Accepting the story for what it is, I was surprised by how much it kept me hooked. It goes to show how much excellent writing can carry a game with virtually no gameplay. Just be aware of what you’re in for. You won’t find an interactive world with plenty of side content, padding out an open world. Coteries of New York is a self-contained, narratively driven interactive storybook that offers a niche experience in the market. Despite its brevity, I thoroughly enjoyed my time.
Gameplay – Bite-Sized Choices
As I mentioned above, Coteries of New York doesn’t have gameplay in the ordinary sense of the word. You won’t be taking in the sights of the city or partaking in car chases. All that’s asked of you is to pay attention. Each scene is made up of three parts that bring as much life as possible to a rather static adventure. In each scene, you’ll find a text box for dialogue, a character portrait (if necessary) and a backdrop to offer a sense of place. Much of your time will be spent reading text, keeping an eye out for vital information that may become important later. Occasionally you’ll be asked to reply or make a decision, each carrying a degree of weight.
Some options allow you to use powers that allow you to force your will on someone. Go too long without feeding and you’ll lose that power, allowing the beast to escape. It’s all straightforward and rudimentary, but no less effective. There are specific quests that will test your morality and require some serious thought, again a credit to the writer’s skill. Dialogue tends to comes thick and fast, making it hard to follow at times. Occasionally I found myself skipping entire passages accidentally because I’d press ‘X’ just as the paragraph ended, missing valuable story.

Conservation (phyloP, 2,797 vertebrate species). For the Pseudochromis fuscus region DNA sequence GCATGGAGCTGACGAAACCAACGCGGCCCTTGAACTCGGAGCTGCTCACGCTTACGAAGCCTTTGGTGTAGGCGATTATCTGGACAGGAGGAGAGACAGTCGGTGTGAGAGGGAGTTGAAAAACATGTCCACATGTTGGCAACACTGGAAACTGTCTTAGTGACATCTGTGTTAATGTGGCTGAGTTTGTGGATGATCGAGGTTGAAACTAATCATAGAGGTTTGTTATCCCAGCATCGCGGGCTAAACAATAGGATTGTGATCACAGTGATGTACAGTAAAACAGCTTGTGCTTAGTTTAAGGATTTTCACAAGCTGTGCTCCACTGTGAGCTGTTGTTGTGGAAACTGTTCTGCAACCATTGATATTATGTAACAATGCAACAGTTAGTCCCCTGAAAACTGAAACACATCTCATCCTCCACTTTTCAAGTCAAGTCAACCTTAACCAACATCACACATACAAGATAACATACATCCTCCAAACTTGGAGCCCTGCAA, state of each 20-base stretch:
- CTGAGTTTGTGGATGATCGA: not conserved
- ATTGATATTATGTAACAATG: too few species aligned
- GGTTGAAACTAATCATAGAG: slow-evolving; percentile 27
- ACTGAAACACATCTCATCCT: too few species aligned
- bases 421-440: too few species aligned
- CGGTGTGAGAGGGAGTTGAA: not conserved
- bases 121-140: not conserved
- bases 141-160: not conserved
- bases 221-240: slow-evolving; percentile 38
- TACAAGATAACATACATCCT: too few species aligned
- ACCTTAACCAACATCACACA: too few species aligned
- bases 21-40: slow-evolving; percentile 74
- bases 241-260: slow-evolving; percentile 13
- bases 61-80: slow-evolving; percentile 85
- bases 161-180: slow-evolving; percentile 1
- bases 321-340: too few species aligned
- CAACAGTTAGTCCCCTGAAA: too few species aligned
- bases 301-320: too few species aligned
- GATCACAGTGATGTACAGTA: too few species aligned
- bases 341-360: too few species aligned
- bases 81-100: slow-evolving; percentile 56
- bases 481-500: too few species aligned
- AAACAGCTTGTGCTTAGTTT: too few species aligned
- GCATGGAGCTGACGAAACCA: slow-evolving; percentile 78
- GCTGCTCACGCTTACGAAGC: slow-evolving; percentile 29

If I had one major complaint, it would be the save system, which is frankly bizarre. To save you must exit the game entirely, meaning if the game crashes and you haven’t saved, you’ll lose your progress. Some reviews have mentioned that the game crashed several times, though the PS4 version I played didn’t crash once. Gameplay-wise, Coteries of New York has precisely what it needs and no more. The nagging issues and ludicrous save system aside, It was a near-flawless experience.
Graphics & Sound – Tempo & Trepidation
Coteries of New York is all about atmosphere, and boy does it deliver. Whether it’s driving in a car through the neon night or having a quick feed in a dark alleyway, every painted scene creates an immediate sense of place. Some scenes do feature slight animation, like the light from passing traffic illuminating and dissipating as you drive. Not all backdrops and character portraits are unique, however, and some backdrops are reused for different locations. It doesn’t ruin the feel, but it’s noticeable.
Being a Vampire is a pretty perilous existence, so the music and general atmospheric sound had to account for that. There’s a subtle musical thread throughout the entire game that reaches a crescendo when moments of danger pop up. It’s a constant reminder that your life is in perpetual danger. The score isn’t among the best in the industry, but it always fits the moment and that is good enough.
As a fan of podcast dramas that create sounds to punctuate the dialogue, I’m happy to see Coteries of New York employ a similar method. It’s a small detail, but it’s one that adds an extra hint of trepidation. If there’s a knock at the door, you hear it in sync with the dialogue. It could be the sound of footprints or something less threatening like the distant sound of house music from a dingy Brooklyn nightclub. Atmospheric noise may be the smallest detail of the game, yet I found it to be amongst the most impactful.